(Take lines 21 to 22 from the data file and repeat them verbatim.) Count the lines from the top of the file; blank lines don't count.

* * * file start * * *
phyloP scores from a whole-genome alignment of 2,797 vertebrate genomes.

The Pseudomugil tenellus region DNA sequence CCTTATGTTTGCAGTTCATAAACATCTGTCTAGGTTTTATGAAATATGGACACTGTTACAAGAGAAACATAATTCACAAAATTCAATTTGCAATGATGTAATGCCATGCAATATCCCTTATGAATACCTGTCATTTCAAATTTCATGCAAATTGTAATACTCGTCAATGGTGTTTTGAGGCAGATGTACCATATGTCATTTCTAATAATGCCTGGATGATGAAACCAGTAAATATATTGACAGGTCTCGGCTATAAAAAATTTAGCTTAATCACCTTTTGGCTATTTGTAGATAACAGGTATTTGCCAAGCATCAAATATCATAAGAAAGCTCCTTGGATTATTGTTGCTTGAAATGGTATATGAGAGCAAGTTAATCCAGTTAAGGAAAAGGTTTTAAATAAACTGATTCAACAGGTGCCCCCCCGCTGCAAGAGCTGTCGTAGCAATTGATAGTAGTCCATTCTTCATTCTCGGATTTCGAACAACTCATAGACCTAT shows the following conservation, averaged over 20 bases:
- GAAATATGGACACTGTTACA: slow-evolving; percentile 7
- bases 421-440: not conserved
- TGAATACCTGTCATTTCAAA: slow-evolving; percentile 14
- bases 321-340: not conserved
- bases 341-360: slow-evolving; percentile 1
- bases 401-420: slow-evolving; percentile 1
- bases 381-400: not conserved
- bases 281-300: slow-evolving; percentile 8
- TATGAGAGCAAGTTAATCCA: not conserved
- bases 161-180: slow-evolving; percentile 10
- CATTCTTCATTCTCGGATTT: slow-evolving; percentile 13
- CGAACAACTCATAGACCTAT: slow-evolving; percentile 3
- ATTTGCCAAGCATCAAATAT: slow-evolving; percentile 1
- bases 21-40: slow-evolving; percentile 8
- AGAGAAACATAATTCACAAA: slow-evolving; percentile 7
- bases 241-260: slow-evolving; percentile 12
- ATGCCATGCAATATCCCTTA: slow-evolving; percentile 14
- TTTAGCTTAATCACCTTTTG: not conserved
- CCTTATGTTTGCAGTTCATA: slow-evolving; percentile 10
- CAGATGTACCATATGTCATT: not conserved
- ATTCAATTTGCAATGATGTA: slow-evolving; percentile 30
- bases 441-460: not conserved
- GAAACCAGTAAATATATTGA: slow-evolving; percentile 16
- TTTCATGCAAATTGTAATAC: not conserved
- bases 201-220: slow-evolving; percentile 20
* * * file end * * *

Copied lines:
- CCTTATGTTTGCAGTTCATA: slow-evolving; percentile 10
- CAGATGTACCATATGTCATT: not conserved